Recently I have begun to engage with a broad range of New Yorker writers to further stimulate my pursuit of knowledge (of self and of the world). Atul Gawande has been one of those writers who has really pushed me in my thinking and reflection.
As I think about what it means to be “Better”, I am struck by the constant pursuit that is built into the word. Becoming better in our personal interactions with people, with our professional ability, and even in our thought life is something that can never simply cease to change. We are either getting better or we are getting worse, we do not stay the same. Our choice as to which one of those pursuits we follow is entirely up to us. Existential philosophers have told us that we should chase after the purposeful life. Gawande sees that life as one that is improving in order that we may improve the world around us.
Following that through a little more, the essence of betterment is that of daily choices. Gawande refers to it as pursuing diligence. Diligence is certainly at the heart of the matter, but I think there is something more to that. Diligence to become better requires a greater sense of purpose within the world. A purpose that acknowledges our every choice has an impact, whether that is seen or unseen. Choices and the thumbprint of those choices are what shape a world.
In assessing the choices we make, understanding that we can always think about choices from the perspective of a “good, better, best” mentality impacts how we spend our time. Something as misunderstood as your personal thought life. It always has an impact on your greater life purpose. Daily, what you think about is what you become. What you read about is what you think about and become. There has never been a more important time in history to be more purposeful with how to spend time. Internet and immediate accessibility to unlimited information has created minds that are incapable of focusing without medication, minds that discount the value of reading books over watching a movie, minds that dismiss having a phone conversation at the benefit of sending a text message.
Perhaps the thought of being average makes you shudder. But this kind of contemplation is most definitely necessary. How or why could you be average? What is it that you do on a daily basis that sets you apart from others in a better way? Because ultimately it doesn’t help to be different than people if you are doing something in a worse way. Especially in a performance oriented business like investing. Institutions hop in and out of funds chasing performance. They want to be better, but they don’t want to actually improve. Improvement in bettering oneself means reflecting on your own process and reordering that process so that your results in the future can exceed your previous results. It is a process-orientation that allows this to happen, not hindsight bias in specific outcomes. The outcome follows the process. The process is the thing that is naturally misunderstood.
In thinking about process and improving oneself to become the best you can be, Gawande posits five methods for improving, what he calls “positive-deviant” behavior. Behavior that allows you learn and become a better version of who you are called to be.
1) Ask unscripted questions. We do not become better versions of ourselves if we are unwilling to learn. That is without question (see what I did there). A willingness to learn and more importantly a desire to learn fuels the fire for future growth. The willingness to engage with someone who you wouldn’t normally talk to. The willingness to go off script with someone who you talk to every day in order to learn a little something new will go a long way in developing a human connection with them.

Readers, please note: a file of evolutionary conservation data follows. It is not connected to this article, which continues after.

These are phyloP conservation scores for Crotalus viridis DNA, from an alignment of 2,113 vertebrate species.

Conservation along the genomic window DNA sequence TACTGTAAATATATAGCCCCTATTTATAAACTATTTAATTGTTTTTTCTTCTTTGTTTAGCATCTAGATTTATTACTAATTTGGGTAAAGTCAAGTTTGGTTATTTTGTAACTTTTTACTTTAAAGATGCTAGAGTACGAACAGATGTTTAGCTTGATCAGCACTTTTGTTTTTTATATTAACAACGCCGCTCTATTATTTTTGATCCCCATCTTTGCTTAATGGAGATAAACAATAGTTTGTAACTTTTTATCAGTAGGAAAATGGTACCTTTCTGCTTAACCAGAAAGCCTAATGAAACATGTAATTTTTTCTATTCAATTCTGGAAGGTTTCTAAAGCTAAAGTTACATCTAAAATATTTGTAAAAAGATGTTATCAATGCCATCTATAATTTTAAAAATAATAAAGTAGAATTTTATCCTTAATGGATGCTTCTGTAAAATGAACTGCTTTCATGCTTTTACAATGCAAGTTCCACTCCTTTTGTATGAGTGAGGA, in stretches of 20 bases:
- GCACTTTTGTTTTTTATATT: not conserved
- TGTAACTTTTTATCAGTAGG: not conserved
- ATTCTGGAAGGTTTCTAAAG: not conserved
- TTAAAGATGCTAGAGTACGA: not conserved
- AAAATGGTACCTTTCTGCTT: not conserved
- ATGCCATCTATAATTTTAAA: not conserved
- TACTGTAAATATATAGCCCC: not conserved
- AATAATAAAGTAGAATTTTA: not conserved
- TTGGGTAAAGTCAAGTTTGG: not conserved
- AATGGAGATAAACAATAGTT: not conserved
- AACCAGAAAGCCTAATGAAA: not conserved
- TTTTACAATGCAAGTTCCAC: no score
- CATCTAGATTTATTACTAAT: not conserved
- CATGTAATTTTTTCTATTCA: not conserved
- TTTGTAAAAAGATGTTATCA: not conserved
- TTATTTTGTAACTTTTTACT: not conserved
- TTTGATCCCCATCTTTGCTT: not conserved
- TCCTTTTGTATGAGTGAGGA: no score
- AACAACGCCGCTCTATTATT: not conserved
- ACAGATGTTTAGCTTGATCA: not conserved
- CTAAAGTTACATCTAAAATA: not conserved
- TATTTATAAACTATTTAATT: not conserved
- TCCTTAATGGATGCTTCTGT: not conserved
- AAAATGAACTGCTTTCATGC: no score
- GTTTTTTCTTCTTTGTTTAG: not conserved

2) Don’t Complain. Everyday we are faced with a plethora of reasons for negativity and complaints. There is a time and place, but there rarely good accomplished through these things. It is very easy to pick out the person in a group who is the most unhappy/dissatisfied and it is usually the perpetual complainer. Complaining does not push one to be better or to go a step further and change things for the better. It creates a self-fulfilling cycle of dissatisfaction and unhappiness. Focus on things you appreciate and look for ways to improve things.
3) Count Something. Be aware of what is going on around you. Knowledge is the way you transform the things around you. Knowledge comes from observation and the collection of data. In the investment business, data is the essential component to getting better. One who learns more through observation and testing is going to be the one who improves himself and others.
4) Write Something. I have recently, through the recommendation and pushing of a good friend, started to journal frequently. Whether these are simple thoughts throughout the day, calls to action for my thought life and behavior or trying to think through business models, I have written them. I have not become a good writer by any means. But it forces me to think through my logic and evaluate my choices differently. This blog, although for the most part poorly utilized, has also been a medium to think through things. We cannot become better if we are unwilling to think deeply through things. Our thought life, as previously discussed, guides our actions.
5) Change. Finally, we are called upon to change. Gawande tells us to look for the opportunity to change. It is all too easy to attempt to remain the same. People, naturally, distrust something they are not used to. But in order to become better, we must change. As Blackberry saw, their refusal to become early adopters in the mobile phone industry eroded what was previously dominance. Change is the lifeblood of getting better. Someone who is unwilling to change is eventually going to fail. Creating a better world is brought through change. But don’t forget, it must be change for the better.